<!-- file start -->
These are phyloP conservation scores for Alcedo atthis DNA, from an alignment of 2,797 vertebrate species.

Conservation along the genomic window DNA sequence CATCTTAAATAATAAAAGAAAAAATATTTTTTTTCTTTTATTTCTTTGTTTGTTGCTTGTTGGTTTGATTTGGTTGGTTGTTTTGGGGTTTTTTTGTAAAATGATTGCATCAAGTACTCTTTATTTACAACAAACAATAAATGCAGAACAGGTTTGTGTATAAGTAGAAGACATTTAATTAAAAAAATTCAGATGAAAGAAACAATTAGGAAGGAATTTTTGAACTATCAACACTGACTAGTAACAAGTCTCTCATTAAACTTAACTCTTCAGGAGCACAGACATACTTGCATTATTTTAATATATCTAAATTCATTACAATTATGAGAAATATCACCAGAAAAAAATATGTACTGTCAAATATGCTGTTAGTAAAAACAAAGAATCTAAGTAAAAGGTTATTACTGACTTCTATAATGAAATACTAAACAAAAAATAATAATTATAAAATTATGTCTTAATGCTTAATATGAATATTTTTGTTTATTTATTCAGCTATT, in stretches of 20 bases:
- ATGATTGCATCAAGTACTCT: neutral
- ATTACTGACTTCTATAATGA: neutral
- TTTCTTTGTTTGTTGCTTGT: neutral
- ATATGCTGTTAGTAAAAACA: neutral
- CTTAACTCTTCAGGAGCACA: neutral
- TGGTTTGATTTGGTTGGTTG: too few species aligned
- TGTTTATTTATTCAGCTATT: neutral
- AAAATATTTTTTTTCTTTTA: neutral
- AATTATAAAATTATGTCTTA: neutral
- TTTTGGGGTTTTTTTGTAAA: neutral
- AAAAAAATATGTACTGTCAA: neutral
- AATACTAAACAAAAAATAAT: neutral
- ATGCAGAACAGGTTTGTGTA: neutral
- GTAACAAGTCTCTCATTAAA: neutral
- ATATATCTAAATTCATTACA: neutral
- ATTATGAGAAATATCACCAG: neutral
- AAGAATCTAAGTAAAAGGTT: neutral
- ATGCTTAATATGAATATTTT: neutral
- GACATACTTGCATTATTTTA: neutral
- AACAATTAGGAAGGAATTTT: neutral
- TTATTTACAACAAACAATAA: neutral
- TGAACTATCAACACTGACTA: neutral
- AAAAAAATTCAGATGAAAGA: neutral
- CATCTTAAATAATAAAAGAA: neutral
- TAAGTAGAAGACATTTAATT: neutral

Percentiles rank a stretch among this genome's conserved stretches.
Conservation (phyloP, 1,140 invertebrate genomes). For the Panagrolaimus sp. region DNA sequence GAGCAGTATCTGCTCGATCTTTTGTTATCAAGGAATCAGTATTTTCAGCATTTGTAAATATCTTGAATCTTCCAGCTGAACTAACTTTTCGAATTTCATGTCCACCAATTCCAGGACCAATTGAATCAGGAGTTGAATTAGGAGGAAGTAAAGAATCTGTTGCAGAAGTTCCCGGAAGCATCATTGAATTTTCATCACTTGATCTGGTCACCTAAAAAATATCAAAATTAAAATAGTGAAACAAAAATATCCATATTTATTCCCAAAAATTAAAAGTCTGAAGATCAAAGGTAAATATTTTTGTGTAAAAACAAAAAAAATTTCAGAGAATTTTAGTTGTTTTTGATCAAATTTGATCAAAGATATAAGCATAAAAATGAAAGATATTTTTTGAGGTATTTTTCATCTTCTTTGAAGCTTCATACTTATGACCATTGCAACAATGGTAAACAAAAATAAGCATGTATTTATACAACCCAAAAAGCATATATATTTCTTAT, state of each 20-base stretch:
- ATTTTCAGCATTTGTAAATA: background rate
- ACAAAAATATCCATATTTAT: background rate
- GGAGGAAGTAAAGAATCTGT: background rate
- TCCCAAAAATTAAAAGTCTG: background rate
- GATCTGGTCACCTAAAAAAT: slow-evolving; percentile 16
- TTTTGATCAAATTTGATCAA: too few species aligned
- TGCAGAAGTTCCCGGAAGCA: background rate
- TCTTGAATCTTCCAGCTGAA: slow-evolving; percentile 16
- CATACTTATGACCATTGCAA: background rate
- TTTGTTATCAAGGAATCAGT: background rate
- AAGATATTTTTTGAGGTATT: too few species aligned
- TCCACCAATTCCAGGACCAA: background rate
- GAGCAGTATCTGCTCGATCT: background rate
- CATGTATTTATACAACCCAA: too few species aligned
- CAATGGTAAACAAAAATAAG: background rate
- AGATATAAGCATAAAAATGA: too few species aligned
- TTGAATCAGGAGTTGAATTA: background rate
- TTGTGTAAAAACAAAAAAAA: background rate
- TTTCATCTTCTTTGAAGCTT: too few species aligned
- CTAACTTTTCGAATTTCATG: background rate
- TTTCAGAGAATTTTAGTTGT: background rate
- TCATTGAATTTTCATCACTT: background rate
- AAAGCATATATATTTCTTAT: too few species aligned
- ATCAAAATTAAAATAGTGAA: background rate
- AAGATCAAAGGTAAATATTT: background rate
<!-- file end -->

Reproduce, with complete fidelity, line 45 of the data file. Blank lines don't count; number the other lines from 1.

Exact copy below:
- AGATATAAGCATAAAAATGA: too few species aligned